Bob Iger : Steven, I feel great about where we are with the studio. Let's not lose sight of the fact that in the last year, the studio had some real success, not to suggest that we didn't have some films that were not successful that we were really disappointed in, but we also had some great success too with the Guardian sequel and Avatar at the end of calendar '22 but part of fiscal '23. One of the things that I've been saying before is that volume sometimes can be detrimental to quality. And in our zeal to greatly increase volume, partially tied to wanting to chase more global subs for our streaming platform. Some of our studios lost a little focus, so the first step that we've taken is that we've reduced volume, we've reduced output, particularly in Marvel. When you fix or when you address these issues with -- in movies, you do three things. You get aggressive at making sure the films you're making can be even better. Sometimes you kill projects you don't believe in. And of course, you put new things in the pipeline that you do believe in that you have much more confidence in. And we're doing all of that. I've also observed over the years that managing creativity sometimes is best done with great partnerships. And I have established great partnerships with the people at our company that really manage their creativity, Alan Bergman with the studio, Dana Walden on the television side, Jimmy Pitaro at ESPN. And the partnership that Alan and I have is a strong one, and we believe that the time that I'm now devoting to this and the attention that the two of us are giving this business not only will bear fruit, but it's already starting to. We're very bullish about the films coming out. We mentioned Insight Out 2, and we talked about Deadpool and the Planet of the Apes film. We feel good about that. Obviously, the end of the calendar year, we've got Mufasa, prequel to Lion King. We are very excited about the addition of Moana, which is the number one streamed movie of -- across all streamers in the U.S. in '23 and is at over 1 billion hours of consumption on Disney+. And that's now going to be released in November. And then I mentioned what we're doing after that. I'd say we're leaning a little bit more into sequels and franchises, some that we feel great about, like Toy Story is -- for instance, obviously, Star Wars, Avatar, we've talked about. Marvel is starting to focus on some of its stronger franchises going forward, but I'll leave it at that. And I think given the environment and given what it takes to get people out of their homes to see a film, doing that, leaning on franchises that are familiar is actually a smart thing. So we've got work to do still. We're not resting on our laurels or sitting on our hands. We're working hard at it, but I feel quite good about the trajectory.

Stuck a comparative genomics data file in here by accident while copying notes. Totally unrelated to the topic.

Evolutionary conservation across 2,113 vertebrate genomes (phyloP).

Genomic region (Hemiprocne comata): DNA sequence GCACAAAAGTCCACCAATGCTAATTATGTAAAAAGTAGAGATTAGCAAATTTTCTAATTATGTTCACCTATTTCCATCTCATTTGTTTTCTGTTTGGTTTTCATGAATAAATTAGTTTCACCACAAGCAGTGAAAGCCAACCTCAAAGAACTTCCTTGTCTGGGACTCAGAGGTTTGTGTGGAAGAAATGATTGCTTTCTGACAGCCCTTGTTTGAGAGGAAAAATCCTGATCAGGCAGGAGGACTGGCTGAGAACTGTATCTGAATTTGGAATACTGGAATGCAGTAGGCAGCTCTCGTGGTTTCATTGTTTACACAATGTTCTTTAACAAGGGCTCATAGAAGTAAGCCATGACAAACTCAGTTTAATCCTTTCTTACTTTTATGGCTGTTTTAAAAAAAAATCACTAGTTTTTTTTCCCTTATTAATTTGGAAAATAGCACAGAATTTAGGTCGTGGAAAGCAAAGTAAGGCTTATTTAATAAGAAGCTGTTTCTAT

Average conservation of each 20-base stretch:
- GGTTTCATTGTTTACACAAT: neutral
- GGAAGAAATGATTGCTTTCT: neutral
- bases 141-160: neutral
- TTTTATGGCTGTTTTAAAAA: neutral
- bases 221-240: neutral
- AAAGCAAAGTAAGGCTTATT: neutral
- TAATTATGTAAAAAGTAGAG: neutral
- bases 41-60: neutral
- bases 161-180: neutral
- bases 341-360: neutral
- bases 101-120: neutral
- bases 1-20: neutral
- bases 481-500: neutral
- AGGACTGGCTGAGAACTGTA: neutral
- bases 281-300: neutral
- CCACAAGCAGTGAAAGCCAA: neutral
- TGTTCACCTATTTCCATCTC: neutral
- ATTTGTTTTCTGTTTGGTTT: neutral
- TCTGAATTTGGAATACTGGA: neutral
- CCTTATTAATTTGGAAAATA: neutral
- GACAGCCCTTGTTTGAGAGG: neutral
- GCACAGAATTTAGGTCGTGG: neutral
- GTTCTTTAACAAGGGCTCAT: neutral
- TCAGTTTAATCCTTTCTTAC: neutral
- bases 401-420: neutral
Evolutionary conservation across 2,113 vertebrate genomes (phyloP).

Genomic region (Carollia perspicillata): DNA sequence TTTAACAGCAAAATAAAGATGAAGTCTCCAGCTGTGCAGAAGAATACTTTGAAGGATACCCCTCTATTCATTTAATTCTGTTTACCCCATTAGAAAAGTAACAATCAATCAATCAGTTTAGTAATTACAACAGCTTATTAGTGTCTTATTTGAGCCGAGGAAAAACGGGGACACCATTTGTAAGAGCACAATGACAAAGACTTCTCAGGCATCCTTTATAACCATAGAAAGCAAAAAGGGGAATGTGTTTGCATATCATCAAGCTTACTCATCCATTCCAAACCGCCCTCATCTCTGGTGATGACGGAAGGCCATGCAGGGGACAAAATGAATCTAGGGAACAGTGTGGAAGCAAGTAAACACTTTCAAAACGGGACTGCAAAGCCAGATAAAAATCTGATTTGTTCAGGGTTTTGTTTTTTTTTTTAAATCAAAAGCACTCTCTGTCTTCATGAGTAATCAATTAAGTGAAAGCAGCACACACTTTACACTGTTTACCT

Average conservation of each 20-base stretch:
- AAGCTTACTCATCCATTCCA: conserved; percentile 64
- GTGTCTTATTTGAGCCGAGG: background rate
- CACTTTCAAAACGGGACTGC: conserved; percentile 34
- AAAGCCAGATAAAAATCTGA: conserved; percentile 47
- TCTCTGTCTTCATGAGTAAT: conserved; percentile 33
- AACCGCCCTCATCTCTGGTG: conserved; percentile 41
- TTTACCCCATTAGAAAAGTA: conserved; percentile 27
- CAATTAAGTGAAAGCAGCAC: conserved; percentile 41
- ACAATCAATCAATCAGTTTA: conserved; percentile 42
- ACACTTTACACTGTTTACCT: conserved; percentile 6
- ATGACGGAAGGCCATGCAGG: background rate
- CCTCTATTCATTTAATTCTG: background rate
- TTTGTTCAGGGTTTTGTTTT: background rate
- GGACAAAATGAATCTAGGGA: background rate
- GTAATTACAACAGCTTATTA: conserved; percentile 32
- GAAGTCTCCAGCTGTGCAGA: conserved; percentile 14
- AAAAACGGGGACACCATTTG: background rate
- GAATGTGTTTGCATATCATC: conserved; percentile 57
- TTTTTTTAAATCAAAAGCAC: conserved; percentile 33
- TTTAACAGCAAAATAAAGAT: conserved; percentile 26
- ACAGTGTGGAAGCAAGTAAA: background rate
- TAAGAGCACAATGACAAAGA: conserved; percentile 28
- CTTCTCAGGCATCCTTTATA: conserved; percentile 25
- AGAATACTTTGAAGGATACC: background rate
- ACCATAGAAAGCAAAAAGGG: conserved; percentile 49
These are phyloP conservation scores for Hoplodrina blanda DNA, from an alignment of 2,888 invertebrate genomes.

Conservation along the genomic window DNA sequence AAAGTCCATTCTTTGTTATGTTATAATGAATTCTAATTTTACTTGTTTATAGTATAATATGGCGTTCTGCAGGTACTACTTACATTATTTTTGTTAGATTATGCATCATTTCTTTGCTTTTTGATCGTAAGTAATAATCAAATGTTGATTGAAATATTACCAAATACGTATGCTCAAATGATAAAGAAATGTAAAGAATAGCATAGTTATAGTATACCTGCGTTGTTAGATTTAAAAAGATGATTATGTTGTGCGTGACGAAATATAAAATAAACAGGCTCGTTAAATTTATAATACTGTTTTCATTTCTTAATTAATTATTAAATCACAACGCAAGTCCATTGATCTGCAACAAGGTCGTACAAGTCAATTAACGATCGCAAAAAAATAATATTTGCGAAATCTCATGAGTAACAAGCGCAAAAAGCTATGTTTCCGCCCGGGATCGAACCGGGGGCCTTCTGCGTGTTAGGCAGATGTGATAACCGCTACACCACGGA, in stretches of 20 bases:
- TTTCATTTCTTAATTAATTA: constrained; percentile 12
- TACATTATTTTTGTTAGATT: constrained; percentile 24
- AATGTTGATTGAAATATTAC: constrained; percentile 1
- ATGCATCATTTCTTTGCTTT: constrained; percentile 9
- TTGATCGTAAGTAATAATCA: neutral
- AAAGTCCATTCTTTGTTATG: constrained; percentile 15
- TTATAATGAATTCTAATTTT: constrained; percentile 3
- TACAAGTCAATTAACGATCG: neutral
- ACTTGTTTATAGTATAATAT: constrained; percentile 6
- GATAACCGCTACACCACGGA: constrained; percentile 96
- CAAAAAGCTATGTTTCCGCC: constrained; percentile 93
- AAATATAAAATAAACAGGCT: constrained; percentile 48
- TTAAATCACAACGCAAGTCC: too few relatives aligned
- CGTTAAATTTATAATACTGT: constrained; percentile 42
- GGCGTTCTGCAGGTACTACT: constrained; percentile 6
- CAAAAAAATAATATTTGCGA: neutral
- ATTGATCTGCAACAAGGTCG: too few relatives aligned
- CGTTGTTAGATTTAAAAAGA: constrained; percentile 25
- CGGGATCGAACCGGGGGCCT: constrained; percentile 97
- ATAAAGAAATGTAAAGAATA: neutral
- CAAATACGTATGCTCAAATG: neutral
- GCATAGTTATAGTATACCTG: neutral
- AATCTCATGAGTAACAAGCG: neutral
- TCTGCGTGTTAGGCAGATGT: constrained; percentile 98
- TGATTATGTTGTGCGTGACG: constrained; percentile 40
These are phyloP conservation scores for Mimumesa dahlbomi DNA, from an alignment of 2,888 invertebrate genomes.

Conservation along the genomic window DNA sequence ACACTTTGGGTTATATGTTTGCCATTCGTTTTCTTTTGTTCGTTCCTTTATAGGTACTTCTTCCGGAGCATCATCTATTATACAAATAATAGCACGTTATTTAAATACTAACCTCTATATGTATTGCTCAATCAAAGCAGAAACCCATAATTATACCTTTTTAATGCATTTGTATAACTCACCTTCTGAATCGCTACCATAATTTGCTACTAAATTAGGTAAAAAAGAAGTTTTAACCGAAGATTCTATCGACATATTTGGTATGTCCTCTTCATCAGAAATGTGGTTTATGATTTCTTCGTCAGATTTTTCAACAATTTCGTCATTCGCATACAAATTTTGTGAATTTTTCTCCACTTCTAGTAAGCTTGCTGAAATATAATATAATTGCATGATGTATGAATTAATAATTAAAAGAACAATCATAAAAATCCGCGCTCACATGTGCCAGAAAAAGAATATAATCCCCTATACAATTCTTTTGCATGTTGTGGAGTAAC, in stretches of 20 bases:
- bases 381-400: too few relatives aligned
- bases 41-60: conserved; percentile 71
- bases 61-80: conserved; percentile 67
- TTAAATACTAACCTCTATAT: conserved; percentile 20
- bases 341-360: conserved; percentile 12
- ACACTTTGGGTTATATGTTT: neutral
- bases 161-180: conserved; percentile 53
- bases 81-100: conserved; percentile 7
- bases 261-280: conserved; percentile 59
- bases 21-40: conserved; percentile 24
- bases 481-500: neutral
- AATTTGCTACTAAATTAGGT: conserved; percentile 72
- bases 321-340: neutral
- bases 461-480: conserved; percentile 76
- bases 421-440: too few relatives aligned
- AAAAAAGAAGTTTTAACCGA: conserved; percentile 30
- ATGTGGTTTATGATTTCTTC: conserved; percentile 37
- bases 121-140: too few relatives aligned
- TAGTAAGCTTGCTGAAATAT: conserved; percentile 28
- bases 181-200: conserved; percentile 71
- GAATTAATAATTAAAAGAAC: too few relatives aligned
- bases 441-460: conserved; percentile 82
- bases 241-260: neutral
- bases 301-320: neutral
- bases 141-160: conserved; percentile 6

Hugh Johnston : Right. And Steve, from my perspective, regarding Hulu timing on that, we've got a pretty clearly defined process. That process is going to take a little bit of time based on the work that needs to go into valuing the business. I would expect before we get to the end of the year that we should have this figured out and closed. Regarding cost savings, it's pretty well spread out across the board. One of the things you tend to find is when a company goes on a cost effort, once you start to build momentum on that, people tend to find additional opportunities. And that's what gives us the confidence around the numbers to at least meet if not exceed them. So no one specific area. It's content side as well as the SG&A side. I think we just have momentum on managing our expenses more tightly, which is great news, I think, for investors.

Alexia Quadrani : Thank you. Operator, next question please?

Operator: And our next question today comes from Bryan Kraft with Deutsche Bank. Please go ahead.

Bryan Kraft : Hi, good afternoon. Since there's so much discussion about bundling and distribution, I was wondering if I could ask you if you could share any observations related to Charter integrating Disney+ into its pay TV programming tiers. Is there anything you could say about the percentage of customers actually using it or engagement levels relative to the average Disney+ subscriber? And maybe lastly, do you think that this is a model that you'd like to replicate with other pay TV distributors over time as your agreements come up for renewal? Thanks.

Bob Iger : Thanks, Bryan. It's really early. They didn't start introducing this to their subscribers really until January, and they didn't roll it all out right away. And so we're seeing some stats on this that are somewhat encouraging, but I want to be careful that because it's early, we're not sure whether those trends will continue or not. I do think that this kind of arrangement is one that we'll likely see with other multi-channel distributors. It seemed like it was a win-win for both of us. Important to us, obviously, because it gives us access to more of their customers and important to them in terms of bundling this service with their multichannel customers. So I think it's -- again, I think you'll see more in this direction, but too early yet. We may have more to say about this next quarter when we know a lot more.

Bryan Kraft : Thank you.